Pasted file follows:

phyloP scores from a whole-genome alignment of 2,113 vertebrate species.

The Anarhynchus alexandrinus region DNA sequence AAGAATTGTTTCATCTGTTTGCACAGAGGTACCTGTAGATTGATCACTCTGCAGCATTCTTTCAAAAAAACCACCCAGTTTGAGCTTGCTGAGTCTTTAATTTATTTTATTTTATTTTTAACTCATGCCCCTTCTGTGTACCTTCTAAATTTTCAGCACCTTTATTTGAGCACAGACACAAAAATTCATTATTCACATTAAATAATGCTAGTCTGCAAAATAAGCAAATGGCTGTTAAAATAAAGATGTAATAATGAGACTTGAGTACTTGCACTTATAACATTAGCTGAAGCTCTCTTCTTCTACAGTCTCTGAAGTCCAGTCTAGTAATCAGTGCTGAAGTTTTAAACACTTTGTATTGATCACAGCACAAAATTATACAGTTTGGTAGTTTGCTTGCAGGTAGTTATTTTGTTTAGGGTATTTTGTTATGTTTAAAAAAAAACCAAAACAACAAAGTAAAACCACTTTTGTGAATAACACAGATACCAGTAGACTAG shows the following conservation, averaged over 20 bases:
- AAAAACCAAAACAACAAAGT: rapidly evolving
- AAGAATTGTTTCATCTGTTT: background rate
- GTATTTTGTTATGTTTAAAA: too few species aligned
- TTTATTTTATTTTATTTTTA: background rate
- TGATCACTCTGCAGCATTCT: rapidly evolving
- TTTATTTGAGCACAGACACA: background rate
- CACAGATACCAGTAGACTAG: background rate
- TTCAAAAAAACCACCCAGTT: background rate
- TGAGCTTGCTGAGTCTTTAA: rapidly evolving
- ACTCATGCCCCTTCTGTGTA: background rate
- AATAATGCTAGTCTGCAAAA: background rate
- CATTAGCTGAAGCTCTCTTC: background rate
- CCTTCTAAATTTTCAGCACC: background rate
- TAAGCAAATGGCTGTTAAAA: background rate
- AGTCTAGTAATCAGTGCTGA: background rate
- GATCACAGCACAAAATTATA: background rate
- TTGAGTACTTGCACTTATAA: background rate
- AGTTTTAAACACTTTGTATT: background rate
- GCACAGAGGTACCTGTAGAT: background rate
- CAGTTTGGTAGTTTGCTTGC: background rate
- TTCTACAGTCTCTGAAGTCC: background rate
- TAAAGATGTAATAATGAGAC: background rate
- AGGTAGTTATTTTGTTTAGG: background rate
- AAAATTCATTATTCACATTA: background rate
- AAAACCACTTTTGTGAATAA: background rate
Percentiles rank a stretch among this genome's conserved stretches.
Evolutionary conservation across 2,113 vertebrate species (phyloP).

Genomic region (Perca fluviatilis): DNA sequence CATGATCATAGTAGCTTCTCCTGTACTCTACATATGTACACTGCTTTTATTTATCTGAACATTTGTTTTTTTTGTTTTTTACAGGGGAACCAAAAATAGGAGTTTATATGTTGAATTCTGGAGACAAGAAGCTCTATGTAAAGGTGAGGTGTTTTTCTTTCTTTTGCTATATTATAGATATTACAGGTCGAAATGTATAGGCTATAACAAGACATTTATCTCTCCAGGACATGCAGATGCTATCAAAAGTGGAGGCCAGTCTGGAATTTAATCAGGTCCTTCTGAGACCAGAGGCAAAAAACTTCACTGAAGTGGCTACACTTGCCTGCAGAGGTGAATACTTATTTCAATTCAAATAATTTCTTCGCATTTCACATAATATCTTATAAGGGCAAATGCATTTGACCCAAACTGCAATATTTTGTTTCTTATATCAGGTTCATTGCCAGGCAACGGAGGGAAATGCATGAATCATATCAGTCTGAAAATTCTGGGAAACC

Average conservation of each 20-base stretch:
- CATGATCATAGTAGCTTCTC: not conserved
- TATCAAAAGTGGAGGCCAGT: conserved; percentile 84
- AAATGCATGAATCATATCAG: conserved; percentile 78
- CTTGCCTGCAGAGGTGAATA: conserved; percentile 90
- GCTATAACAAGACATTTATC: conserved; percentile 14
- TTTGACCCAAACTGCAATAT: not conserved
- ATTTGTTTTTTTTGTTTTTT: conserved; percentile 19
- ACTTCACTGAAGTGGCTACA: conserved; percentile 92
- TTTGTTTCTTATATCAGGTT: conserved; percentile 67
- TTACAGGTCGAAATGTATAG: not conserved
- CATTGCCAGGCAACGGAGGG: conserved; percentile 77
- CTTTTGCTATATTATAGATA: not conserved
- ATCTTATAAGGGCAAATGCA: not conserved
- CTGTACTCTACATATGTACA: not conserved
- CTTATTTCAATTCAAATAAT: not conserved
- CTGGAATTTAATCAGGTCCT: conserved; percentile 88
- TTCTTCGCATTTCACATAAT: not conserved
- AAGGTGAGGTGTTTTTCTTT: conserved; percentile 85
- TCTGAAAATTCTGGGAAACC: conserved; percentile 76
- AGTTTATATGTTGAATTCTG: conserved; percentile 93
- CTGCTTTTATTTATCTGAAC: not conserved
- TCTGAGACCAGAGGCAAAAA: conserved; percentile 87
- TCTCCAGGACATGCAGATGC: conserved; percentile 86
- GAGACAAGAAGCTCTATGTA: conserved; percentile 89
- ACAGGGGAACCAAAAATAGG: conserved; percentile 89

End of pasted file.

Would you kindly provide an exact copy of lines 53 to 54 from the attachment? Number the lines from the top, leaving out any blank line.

- TCTGAGACCAGAGGCAAAAA: conserved; percentile 87
- TCTCCAGGACATGCAGATGC: conserved; percentile 86